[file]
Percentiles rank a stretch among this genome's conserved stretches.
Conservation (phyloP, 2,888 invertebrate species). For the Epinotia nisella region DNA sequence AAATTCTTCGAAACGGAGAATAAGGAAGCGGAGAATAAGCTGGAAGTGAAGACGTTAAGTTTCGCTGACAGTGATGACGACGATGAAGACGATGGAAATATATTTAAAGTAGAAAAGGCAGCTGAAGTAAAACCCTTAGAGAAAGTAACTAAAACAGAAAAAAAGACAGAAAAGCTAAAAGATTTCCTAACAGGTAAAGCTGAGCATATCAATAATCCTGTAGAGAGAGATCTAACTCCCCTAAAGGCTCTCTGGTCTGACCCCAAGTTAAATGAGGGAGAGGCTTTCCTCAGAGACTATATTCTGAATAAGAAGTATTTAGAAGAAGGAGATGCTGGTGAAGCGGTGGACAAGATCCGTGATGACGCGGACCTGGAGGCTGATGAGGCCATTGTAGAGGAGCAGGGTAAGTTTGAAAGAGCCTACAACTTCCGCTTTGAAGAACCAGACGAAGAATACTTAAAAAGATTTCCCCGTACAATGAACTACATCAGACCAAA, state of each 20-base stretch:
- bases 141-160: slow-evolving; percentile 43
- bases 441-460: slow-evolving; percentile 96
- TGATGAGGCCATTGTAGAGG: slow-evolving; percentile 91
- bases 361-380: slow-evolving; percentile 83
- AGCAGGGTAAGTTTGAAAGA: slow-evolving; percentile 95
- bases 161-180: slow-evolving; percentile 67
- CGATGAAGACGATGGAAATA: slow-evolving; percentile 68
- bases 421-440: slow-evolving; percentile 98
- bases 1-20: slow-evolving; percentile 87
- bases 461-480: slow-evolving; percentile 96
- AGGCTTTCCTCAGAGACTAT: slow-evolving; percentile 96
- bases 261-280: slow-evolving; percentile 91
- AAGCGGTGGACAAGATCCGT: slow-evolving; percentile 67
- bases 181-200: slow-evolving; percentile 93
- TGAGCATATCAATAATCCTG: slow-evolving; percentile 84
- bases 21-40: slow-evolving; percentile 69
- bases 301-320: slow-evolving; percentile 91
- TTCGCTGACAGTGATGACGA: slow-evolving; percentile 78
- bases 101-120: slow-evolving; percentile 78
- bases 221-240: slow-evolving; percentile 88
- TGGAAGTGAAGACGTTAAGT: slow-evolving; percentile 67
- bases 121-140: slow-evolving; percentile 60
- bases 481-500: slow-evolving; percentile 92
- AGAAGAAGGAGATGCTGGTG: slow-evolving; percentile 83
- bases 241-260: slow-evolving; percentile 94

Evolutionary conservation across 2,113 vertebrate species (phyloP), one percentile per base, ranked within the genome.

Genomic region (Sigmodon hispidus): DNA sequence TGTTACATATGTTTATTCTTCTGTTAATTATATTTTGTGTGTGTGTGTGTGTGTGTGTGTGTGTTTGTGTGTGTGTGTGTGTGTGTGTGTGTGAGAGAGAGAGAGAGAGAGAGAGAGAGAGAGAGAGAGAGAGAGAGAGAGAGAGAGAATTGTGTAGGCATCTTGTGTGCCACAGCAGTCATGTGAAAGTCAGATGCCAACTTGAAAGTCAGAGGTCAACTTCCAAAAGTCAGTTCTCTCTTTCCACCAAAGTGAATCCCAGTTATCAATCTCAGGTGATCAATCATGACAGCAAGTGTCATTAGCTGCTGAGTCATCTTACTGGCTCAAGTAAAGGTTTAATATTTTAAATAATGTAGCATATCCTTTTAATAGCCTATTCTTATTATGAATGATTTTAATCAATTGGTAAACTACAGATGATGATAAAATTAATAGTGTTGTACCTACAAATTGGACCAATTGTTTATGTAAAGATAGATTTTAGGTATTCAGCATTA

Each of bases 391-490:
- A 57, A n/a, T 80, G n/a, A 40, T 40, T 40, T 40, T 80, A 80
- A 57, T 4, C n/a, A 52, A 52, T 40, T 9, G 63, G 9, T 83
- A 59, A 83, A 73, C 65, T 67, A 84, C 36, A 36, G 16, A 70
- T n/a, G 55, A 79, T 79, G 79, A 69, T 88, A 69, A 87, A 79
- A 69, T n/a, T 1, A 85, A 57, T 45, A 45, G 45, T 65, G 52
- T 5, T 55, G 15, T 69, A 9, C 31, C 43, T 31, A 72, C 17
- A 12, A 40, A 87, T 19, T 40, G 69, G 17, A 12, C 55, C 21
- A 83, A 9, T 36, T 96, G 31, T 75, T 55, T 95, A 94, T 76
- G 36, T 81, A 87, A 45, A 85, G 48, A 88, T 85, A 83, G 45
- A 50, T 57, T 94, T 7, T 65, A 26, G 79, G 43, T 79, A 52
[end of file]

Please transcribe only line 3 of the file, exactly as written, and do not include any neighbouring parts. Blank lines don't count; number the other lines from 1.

- bases 141-160: slow-evolving; percentile 43